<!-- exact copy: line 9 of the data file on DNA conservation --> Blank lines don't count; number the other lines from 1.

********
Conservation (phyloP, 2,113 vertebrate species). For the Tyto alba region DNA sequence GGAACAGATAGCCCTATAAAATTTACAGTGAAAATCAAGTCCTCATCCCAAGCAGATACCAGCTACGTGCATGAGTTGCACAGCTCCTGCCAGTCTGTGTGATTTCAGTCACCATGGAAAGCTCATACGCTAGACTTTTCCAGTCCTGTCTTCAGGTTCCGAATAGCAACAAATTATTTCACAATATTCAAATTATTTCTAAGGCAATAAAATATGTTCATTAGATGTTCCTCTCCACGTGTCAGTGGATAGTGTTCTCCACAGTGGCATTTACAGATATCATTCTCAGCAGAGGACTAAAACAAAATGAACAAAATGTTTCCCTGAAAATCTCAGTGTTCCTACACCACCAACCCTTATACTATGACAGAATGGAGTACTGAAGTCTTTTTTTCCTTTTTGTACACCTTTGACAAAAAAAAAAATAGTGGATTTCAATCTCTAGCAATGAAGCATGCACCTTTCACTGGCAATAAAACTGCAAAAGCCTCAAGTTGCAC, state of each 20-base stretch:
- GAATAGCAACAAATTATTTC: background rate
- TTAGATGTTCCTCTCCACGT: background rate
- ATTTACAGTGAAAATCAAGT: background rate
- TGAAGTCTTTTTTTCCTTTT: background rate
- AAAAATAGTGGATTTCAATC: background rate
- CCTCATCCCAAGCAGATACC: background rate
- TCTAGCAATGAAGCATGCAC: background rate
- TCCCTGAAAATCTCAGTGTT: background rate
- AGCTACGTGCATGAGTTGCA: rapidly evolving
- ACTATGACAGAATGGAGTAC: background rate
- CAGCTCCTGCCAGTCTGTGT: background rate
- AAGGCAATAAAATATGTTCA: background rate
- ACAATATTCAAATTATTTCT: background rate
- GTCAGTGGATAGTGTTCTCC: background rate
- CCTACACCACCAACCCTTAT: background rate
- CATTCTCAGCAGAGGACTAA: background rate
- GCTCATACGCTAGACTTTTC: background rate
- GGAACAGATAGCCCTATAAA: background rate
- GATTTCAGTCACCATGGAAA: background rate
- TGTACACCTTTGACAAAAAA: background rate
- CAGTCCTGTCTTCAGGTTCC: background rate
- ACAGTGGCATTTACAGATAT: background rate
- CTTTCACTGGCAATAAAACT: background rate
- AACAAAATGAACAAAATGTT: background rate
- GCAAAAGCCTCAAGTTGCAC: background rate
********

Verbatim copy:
- TCCCTGAAAATCTCAGTGTT: background rate